Many of us dream of starting a business. But finding the investors to believe in us is not quite as simple. While startups and small businesses are a vital part of the American economy, venture capital doesn’t see the merit in every plan. Silicon Valley and tech — among other high flying businesses — may court and win the big dollars of venture capitalists. But there’s a whole set of investors out there who are likely to fund the rest of us. Luckily, we have Jenny Kassan terrific new book, ‘Raise Capital on Your Own Terms: How to Fund Your Business Without Selling Your Soul,’ to show us how.
Kassan, an attorney, investment innovator and entrepreneur’s coach, has spent decades helping entrepreneurs find investors for their business. She’s written the book to demystify just what it takes to actually land the funds you need. It’s also an encouraging reminder for entrepreneurs who consider themselves outside the norm. There are investors out there.
But finding the capital you need is anything but a game of chance, Kassan explains. First, aim far beyond the confines of the classic V.C. network. Start the effort by knowing who you are, what you stand for, and what your non-negotiables are. Prepare a compelling, well-crafted funding offer that is clear, honest, and inviting, and then, start looking.
Yes: There Are Just Ordinary Investors
Most investors are just average American adults interested in having a hand in some meaningful endeavor, notes Kassan, and they may not even require steep profits to come on board. That’s good news for women entrepreneurs, who have been left out of the equation by the old boy’s network of venture capitalists — who award male-owned businesses far more than they do women’s.
Reading this book is a like consulting with your favorite attorney — you want to follow the instructions to the letter, and take all cautions to heart. Aside from presenting a brighter and more inclusive picture of potential finding capital, it also may be that Kassan wanted to protect us from our own worst instincts. Aligning with the wrong investors means selling your soul, as the book’s title says. But holding back from finding capital in order to maintain your own vision is just as tricky a move.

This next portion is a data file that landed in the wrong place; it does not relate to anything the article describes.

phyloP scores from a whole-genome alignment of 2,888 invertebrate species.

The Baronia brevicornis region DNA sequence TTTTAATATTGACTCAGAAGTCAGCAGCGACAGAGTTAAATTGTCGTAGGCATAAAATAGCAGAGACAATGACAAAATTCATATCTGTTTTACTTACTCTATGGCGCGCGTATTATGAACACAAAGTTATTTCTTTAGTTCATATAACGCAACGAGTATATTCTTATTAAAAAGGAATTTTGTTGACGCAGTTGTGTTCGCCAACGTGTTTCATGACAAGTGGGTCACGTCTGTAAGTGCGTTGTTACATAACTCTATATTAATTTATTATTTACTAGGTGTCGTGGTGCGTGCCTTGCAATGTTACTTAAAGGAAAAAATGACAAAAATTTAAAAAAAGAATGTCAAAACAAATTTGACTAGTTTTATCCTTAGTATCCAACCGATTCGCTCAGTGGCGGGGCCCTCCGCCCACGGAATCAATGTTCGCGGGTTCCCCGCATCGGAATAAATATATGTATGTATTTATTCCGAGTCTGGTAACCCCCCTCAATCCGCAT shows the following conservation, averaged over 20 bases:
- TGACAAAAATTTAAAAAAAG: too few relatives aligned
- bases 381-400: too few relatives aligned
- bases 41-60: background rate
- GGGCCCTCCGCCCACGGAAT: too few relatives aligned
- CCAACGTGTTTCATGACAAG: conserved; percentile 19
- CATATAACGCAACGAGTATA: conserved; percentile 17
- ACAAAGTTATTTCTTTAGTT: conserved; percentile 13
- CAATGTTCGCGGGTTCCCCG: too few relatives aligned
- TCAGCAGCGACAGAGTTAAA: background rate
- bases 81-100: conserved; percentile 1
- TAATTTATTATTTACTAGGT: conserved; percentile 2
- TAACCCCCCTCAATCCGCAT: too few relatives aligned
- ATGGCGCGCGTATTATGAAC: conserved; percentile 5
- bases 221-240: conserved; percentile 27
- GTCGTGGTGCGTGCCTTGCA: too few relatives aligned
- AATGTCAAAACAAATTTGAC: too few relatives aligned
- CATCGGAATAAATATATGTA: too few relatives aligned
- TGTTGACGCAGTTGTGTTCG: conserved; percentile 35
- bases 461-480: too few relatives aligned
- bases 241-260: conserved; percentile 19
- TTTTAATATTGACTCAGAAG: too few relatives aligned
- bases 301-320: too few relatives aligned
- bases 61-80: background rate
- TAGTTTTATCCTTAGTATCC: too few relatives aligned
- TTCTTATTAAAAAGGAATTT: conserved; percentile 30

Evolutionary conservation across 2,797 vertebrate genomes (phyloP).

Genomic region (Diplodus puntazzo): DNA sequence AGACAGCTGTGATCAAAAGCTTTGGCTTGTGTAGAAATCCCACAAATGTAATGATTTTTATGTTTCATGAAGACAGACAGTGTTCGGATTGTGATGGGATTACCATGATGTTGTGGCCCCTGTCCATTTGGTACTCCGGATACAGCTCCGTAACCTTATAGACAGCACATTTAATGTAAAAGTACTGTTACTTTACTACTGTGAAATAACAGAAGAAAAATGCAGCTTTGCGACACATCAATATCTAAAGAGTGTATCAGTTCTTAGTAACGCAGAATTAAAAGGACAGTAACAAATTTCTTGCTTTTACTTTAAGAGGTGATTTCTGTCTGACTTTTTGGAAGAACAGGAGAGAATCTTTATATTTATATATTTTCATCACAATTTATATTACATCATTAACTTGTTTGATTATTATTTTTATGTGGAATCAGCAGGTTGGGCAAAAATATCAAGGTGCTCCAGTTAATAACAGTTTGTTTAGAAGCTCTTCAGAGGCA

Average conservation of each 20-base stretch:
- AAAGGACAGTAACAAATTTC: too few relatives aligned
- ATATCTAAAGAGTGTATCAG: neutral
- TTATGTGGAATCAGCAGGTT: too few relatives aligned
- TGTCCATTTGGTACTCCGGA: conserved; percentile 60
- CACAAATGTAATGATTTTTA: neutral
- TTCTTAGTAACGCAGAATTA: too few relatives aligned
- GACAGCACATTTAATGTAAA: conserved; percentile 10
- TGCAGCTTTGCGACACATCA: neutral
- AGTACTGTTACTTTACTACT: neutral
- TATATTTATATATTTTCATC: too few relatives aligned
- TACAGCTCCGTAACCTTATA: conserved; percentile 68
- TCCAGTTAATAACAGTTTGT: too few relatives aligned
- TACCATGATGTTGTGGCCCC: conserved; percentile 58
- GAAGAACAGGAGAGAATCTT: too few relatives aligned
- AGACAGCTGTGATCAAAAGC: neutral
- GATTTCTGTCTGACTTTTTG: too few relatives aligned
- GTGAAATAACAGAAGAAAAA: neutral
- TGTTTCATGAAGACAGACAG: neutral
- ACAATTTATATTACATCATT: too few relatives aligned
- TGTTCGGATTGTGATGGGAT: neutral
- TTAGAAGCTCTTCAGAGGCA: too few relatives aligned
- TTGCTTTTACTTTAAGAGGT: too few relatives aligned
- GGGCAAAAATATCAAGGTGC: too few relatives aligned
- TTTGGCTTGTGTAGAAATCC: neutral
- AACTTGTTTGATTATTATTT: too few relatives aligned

As Kassan notes, self-funding will shorten the lifespan of your company. It will also nearly guarantee you’ll never be able to get a full night’s sleep again. You’ll burn out faster that you can imagine. Kassan calls it the “the bootstrap trap”: the former visionary is now a manager with a migraine, responsible for everything and everyone without any cushion or relief. But there’s a profound difference between self-sacrifice and start-up.
More startups and small businesses succumb to cash flow problems than any other issue, and more entrepreneurs are swallowed whole by the pressures of taking care of everything, every day. One key reason: there’s no time to devote to chart direction or achieve any kind of sustainable growth without outside support.
Kassan’s book outlines how to seek out those investors who believe in your vision and let you maintain control. It offers proven strategies for the entire funding journey, including learning how to be sharper and more confident. Like much of business, success depends on good mental game. That’s where knowing yourself comes in: when you’re clear on your own vision and values, you know when it’s not the right fight.
She also takes the mystery out of legal and compliance issues, with helpful tips on navigating laws, choosing a fitting compliance strategy, and meeting the needs of each investor with projections and due diligence. But for some investors, commitment and a sense of passion go a lot farther than a complicated dossier, she points out. In other words, finding that funder may not be as hard as you think it is.
This book is probably long overdue: How many businesses haven’t even gotten off the ground because there was no optimism or confidence regarding funding? Certainly the question speaks to so many women in particular. But Kassan gives everyone the tools to find investors that are a good fit. Perhaps the American dream isn’t just to have an idea and start a company, but to also have people behind you that believe in what you’re doing, and believe in you.
For more about Jenny Kassan and Raising Capital, visit the author’swebsite